Friday, 1 September 2017

What happens when your horse injures himself?

Over the last few weeks I have been blogging about different types of therapies and how they can be used to treat injury.  Today I thought we would start looking in more detail at what happens when your horse injures himself.

When a horse injures himself or herself, either with a cut or tear through tissue (eg: the skin or muscle), or a knock causing bruising, it results in cell damage.  (Cells make up virtually all living things.)  When cells are injured they release enzymes and proteins which send messages to the lymphocytes or  white blood cells, which fight infection,  to come to the damaged area.  The proteins and enzymes also cause the walls of blood vessels in the damaged area to become more porous.  This allows the lymphocytes to pass through the walls to enter the injured tissue and begin to fight any infection. Blood will also rush to the area carrying oxygen and proteins needed to repair the damaged tissue.  When cells are damaged it also triggers prostaglandins to be released and these are the hormones responsible for feeling pain.  

This response is the immune system reacting to damage and is a NATURAL response.  It results in inflammation or swelling of the injured area and is often our first indication that something is wrong.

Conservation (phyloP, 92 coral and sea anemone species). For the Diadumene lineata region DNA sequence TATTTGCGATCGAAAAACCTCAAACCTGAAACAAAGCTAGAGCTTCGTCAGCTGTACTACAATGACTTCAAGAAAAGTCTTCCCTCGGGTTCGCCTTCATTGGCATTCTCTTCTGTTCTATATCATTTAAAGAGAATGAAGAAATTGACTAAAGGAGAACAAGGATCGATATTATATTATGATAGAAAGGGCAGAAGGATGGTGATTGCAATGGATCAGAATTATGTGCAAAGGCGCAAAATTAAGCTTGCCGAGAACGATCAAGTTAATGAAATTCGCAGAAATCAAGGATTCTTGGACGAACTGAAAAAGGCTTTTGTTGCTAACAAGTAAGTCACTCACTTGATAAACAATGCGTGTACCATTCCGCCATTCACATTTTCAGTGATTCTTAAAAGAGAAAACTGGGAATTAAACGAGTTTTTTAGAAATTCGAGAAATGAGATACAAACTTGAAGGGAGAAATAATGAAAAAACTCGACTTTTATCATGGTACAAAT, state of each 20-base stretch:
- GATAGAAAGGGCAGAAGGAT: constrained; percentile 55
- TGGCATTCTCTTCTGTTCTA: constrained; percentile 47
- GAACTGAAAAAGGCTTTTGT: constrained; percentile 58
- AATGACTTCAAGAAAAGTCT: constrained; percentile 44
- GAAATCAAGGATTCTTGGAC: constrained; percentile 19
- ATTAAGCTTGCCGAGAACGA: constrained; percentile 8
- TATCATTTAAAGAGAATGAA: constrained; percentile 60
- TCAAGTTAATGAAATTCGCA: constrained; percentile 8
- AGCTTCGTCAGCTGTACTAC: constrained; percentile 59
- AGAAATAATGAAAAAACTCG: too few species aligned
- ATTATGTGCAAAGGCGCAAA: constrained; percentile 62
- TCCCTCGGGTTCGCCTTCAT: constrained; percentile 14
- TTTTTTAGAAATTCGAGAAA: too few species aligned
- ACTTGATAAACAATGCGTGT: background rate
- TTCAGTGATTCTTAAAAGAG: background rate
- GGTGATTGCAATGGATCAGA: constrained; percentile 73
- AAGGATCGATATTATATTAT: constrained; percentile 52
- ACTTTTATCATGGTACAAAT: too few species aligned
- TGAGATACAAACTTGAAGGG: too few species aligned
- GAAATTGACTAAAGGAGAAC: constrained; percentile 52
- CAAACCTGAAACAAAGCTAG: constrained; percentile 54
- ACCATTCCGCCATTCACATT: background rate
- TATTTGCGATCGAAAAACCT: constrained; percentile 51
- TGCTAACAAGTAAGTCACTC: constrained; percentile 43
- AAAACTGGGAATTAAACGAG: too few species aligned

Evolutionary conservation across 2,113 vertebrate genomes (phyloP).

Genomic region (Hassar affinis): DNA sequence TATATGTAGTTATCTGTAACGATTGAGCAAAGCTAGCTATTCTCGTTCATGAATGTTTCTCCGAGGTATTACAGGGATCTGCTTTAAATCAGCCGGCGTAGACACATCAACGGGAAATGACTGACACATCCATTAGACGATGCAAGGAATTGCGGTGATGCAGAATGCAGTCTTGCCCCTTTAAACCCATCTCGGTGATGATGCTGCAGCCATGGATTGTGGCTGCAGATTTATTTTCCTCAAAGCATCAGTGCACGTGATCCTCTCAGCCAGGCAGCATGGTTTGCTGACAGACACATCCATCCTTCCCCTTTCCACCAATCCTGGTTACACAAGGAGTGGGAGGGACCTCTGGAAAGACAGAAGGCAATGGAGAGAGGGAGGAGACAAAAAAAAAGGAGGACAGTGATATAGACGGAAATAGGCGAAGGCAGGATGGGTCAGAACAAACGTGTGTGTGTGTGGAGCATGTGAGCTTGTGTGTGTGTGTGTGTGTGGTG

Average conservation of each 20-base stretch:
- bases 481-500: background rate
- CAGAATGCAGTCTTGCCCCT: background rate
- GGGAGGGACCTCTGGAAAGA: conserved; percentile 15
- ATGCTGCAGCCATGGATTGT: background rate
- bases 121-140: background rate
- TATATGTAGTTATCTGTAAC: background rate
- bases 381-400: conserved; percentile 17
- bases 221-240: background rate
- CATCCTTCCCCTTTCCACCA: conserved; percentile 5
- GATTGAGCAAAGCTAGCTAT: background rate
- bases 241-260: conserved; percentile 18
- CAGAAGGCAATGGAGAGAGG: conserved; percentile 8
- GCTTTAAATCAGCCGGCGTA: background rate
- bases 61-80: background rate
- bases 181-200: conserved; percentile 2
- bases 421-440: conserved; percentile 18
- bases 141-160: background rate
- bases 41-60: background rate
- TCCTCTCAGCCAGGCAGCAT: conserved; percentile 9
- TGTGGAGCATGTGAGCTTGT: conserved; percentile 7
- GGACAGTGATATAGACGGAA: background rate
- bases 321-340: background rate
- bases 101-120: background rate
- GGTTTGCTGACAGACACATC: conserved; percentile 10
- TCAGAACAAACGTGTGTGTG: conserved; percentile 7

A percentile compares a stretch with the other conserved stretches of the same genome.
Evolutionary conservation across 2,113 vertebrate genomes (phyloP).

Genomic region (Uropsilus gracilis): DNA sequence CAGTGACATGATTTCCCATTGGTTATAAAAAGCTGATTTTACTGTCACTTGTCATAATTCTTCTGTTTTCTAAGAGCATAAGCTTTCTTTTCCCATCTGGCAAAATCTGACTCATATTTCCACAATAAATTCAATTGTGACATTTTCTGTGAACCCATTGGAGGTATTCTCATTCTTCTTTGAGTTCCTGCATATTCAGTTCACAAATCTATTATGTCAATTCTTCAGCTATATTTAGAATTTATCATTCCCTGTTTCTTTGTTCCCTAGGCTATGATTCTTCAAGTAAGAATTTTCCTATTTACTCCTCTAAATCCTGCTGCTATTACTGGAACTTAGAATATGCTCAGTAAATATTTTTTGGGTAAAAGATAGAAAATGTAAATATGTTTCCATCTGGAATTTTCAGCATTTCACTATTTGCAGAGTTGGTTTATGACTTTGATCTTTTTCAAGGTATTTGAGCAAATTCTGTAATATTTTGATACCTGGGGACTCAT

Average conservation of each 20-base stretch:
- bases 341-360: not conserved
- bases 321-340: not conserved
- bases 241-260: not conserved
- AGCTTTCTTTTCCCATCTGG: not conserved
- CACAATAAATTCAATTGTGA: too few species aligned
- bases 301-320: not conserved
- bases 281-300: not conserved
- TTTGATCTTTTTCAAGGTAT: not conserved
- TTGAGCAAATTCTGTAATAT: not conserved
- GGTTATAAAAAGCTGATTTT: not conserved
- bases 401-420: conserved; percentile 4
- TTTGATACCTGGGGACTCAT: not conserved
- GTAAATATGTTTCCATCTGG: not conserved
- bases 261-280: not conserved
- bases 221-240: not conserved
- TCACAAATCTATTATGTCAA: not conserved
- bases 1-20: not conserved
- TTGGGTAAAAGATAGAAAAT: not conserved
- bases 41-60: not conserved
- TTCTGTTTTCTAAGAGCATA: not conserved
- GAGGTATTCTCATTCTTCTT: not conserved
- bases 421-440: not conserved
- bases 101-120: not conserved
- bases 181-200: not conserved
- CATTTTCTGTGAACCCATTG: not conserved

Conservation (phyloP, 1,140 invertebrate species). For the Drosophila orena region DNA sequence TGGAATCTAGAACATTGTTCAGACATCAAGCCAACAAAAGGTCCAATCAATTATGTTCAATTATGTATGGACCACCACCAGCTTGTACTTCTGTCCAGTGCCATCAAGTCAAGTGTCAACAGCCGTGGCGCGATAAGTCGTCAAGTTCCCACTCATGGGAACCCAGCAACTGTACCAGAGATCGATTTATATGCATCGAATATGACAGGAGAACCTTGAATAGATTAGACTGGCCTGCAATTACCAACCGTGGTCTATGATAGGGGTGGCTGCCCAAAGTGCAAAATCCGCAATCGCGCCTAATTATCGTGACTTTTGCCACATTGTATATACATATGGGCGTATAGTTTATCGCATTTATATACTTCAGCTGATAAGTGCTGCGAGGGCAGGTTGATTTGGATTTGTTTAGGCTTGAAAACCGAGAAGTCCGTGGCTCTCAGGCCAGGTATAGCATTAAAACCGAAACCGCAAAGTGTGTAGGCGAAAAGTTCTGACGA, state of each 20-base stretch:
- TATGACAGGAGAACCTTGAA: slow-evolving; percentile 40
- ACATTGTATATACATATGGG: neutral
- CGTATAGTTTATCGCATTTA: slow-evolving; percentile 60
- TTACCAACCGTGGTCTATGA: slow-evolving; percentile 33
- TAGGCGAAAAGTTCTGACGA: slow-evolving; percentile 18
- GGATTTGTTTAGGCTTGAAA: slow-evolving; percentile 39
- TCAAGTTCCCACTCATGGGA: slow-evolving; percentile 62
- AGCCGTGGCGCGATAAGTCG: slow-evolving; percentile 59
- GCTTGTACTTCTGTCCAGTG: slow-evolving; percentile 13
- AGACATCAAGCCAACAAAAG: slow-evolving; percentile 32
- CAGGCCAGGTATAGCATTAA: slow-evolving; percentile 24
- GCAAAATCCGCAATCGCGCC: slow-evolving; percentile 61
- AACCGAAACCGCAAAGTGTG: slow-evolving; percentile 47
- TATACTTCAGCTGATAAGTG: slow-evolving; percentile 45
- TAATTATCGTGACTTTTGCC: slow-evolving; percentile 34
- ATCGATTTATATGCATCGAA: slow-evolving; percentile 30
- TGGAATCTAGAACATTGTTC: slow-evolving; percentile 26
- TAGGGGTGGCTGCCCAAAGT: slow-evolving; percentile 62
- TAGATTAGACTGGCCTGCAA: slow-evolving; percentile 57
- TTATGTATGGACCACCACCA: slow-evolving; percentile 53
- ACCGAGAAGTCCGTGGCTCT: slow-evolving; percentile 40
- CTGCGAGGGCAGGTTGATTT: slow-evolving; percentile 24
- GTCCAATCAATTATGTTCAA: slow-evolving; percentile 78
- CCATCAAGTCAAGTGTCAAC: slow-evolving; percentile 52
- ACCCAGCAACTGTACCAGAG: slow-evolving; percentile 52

The 3 symptoms of inflammation which I have mentioned in some of my therapy blogs are pain, heat and swelling.  How much of these symptoms are seen (or felt) will depend on the injury and where it is. 
These symptoms have a purpose; pain lets the horse know that there is a problem and that they must not use the damaged area.  The swelling helps to immobilise the area and heat tells us that there is increased blood flow to the area.

Unfortunately, inflammation can become a problem if it is out of control and can affect the healing process.  This is because excess fluid (blood and lymph) can make it difficult for undamaged cells in the damaged area to get enough oxygen which means these cells will die too.  The fluid build up also puts extra pressure on the blood vessels in the area and this can result in a slow down of the flow of blood and lymph.

Treating the area with heat and/or cold will stimulate the circulatory system to take away the excess fluid.  This is the basis of many therapies!  

Have you seen Wednesday's video 'My Autumn Horsey Healthcheck'  on my You Tube channel?   

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Until next time!


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